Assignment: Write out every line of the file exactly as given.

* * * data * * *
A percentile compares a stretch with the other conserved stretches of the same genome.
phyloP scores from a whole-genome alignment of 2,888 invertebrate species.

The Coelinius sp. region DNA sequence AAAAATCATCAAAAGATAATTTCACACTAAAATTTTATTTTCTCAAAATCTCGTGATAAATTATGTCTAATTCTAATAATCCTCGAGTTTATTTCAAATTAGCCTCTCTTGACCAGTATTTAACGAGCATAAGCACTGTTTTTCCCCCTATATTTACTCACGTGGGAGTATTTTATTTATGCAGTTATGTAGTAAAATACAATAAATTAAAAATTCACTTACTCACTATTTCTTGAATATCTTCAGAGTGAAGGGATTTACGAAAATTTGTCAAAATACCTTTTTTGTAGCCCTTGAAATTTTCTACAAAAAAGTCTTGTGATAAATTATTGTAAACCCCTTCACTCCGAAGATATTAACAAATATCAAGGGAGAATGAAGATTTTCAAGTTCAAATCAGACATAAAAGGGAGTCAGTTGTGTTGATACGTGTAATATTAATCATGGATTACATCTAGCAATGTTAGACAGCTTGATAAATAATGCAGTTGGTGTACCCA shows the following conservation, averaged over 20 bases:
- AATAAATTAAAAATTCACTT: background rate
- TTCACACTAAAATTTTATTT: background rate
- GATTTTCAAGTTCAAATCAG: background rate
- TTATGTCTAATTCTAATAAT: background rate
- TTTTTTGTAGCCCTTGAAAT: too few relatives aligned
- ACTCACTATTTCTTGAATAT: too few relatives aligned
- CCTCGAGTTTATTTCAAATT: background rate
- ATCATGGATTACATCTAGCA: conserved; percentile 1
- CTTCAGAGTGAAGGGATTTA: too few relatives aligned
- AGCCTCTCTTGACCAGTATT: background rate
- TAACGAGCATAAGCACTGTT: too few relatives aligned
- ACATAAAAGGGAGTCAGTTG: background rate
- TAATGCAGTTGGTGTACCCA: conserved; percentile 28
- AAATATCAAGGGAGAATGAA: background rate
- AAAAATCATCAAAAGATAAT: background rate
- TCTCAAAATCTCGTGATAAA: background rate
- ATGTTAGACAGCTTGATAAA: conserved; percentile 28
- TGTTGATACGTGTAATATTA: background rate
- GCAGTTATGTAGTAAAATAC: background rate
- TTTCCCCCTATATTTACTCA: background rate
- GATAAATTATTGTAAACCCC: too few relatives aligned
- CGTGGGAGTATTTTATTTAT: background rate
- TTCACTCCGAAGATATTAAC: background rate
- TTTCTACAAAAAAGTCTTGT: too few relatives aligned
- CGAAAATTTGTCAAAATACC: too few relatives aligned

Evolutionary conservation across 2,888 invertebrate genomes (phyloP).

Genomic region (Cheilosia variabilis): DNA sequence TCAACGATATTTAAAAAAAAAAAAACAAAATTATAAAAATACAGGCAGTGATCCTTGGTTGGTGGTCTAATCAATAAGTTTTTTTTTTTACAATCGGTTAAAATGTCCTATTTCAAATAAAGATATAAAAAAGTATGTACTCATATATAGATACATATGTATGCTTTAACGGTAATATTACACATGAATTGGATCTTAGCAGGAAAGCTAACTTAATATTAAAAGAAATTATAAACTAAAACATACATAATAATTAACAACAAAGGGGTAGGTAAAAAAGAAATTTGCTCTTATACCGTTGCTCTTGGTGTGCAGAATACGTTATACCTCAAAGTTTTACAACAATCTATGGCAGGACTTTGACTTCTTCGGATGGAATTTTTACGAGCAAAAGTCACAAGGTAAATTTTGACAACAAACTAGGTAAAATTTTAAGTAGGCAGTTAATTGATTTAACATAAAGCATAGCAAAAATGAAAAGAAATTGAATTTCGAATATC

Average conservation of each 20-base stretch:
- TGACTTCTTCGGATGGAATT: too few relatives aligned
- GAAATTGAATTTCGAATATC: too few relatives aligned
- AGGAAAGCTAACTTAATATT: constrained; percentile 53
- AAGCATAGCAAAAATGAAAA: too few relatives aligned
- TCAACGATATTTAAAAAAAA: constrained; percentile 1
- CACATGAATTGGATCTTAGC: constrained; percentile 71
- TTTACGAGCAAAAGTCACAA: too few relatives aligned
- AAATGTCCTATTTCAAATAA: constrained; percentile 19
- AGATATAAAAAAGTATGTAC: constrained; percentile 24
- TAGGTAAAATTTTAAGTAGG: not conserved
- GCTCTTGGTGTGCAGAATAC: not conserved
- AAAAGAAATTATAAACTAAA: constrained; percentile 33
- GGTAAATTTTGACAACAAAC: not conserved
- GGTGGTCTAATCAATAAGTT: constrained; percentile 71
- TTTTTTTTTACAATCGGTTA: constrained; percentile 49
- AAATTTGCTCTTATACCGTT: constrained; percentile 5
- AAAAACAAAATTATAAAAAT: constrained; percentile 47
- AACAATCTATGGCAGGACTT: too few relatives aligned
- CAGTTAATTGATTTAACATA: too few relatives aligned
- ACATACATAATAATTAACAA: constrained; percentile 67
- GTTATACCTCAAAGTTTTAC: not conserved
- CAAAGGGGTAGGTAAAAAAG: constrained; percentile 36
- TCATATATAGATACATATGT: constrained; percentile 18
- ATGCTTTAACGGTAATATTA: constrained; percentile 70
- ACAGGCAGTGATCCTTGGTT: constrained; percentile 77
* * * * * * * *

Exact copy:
A percentile compares a stretch with the other conserved stretches of the same genome.
phyloP scores from a whole-genome alignment of 2,888 invertebrate species.

The Coelinius sp. region DNA sequence AAAAATCATCAAAAGATAATTTCACACTAAAATTTTATTTTCTCAAAATCTCGTGATAAATTATGTCTAATTCTAATAATCCTCGAGTTTATTTCAAATTAGCCTCTCTTGACCAGTATTTAACGAGCATAAGCACTGTTTTTCCCCCTATATTTACTCACGTGGGAGTATTTTATTTATGCAGTTATGTAGTAAAATACAATAAATTAAAAATTCACTTACTCACTATTTCTTGAATATCTTCAGAGTGAAGGGATTTACGAAAATTTGTCAAAATACCTTTTTTGTAGCCCTTGAAATTTTCTACAAAAAAGTCTTGTGATAAATTATTGTAAACCCCTTCACTCCGAAGATATTAACAAATATCAAGGGAGAATGAAGATTTTCAAGTTCAAATCAGACATAAAAGGGAGTCAGTTGTGTTGATACGTGTAATATTAATCATGGATTACATCTAGCAATGTTAGACAGCTTGATAAATAATGCAGTTGGTGTACCCA shows the following conservation, averaged over 20 bases:
- AATAAATTAAAAATTCACTT: background rate
- TTCACACTAAAATTTTATTT: background rate
- GATTTTCAAGTTCAAATCAG: background rate
- TTATGTCTAATTCTAATAAT: background rate
- TTTTTTGTAGCCCTTGAAAT: too few relatives aligned
- ACTCACTATTTCTTGAATAT: too few relatives aligned
- CCTCGAGTTTATTTCAAATT: background rate
- ATCATGGATTACATCTAGCA: conserved; percentile 1
- CTTCAGAGTGAAGGGATTTA: too few relatives aligned
- AGCCTCTCTTGACCAGTATT: background rate
- TAACGAGCATAAGCACTGTT: too few relatives aligned
- ACATAAAAGGGAGTCAGTTG: background rate
- TAATGCAGTTGGTGTACCCA: conserved; percentile 28
- AAATATCAAGGGAGAATGAA: background rate
- AAAAATCATCAAAAGATAAT: background rate
- TCTCAAAATCTCGTGATAAA: background rate
- ATGTTAGACAGCTTGATAAA: conserved; percentile 28
- TGTTGATACGTGTAATATTA: background rate
- GCAGTTATGTAGTAAAATAC: background rate
- TTTCCCCCTATATTTACTCA: background rate
- GATAAATTATTGTAAACCCC: too few relatives aligned
- CGTGGGAGTATTTTATTTAT: background rate
- TTCACTCCGAAGATATTAAC: background rate
- TTTCTACAAAAAAGTCTTGT: too few relatives aligned
- CGAAAATTTGTCAAAATACC: too few relatives aligned

Evolutionary conservation across 2,888 invertebrate genomes (phyloP).

Genomic region (Cheilosia variabilis): DNA sequence TCAACGATATTTAAAAAAAAAAAAACAAAATTATAAAAATACAGGCAGTGATCCTTGGTTGGTGGTCTAATCAATAAGTTTTTTTTTTTACAATCGGTTAAAATGTCCTATTTCAAATAAAGATATAAAAAAGTATGTACTCATATATAGATACATATGTATGCTTTAACGGTAATATTACACATGAATTGGATCTTAGCAGGAAAGCTAACTTAATATTAAAAGAAATTATAAACTAAAACATACATAATAATTAACAACAAAGGGGTAGGTAAAAAAGAAATTTGCTCTTATACCGTTGCTCTTGGTGTGCAGAATACGTTATACCTCAAAGTTTTACAACAATCTATGGCAGGACTTTGACTTCTTCGGATGGAATTTTTACGAGCAAAAGTCACAAGGTAAATTTTGACAACAAACTAGGTAAAATTTTAAGTAGGCAGTTAATTGATTTAACATAAAGCATAGCAAAAATGAAAAGAAATTGAATTTCGAATATC

Average conservation of each 20-base stretch:
- TGACTTCTTCGGATGGAATT: too few relatives aligned
- GAAATTGAATTTCGAATATC: too few relatives aligned
- AGGAAAGCTAACTTAATATT: constrained; percentile 53
- AAGCATAGCAAAAATGAAAA: too few relatives aligned
- TCAACGATATTTAAAAAAAA: constrained; percentile 1
- CACATGAATTGGATCTTAGC: constrained; percentile 71
- TTTACGAGCAAAAGTCACAA: too few relatives aligned
- AAATGTCCTATTTCAAATAA: constrained; percentile 19
- AGATATAAAAAAGTATGTAC: constrained; percentile 24
- TAGGTAAAATTTTAAGTAGG: not conserved
- GCTCTTGGTGTGCAGAATAC: not conserved
- AAAAGAAATTATAAACTAAA: constrained; percentile 33
- GGTAAATTTTGACAACAAAC: not conserved
- GGTGGTCTAATCAATAAGTT: constrained; percentile 71
- TTTTTTTTTACAATCGGTTA: constrained; percentile 49
- AAATTTGCTCTTATACCGTT: constrained; percentile 5
- AAAAACAAAATTATAAAAAT: constrained; percentile 47
- AACAATCTATGGCAGGACTT: too few relatives aligned
- CAGTTAATTGATTTAACATA: too few relatives aligned
- ACATACATAATAATTAACAA: constrained; percentile 67
- GTTATACCTCAAAGTTTTAC: not conserved
- CAAAGGGGTAGGTAAAAAAG: constrained; percentile 36
- TCATATATAGATACATATGT: constrained; percentile 18
- ATGCTTTAACGGTAATATTA: constrained; percentile 70
- ACAGGCAGTGATCCTTGGTT: constrained; percentile 77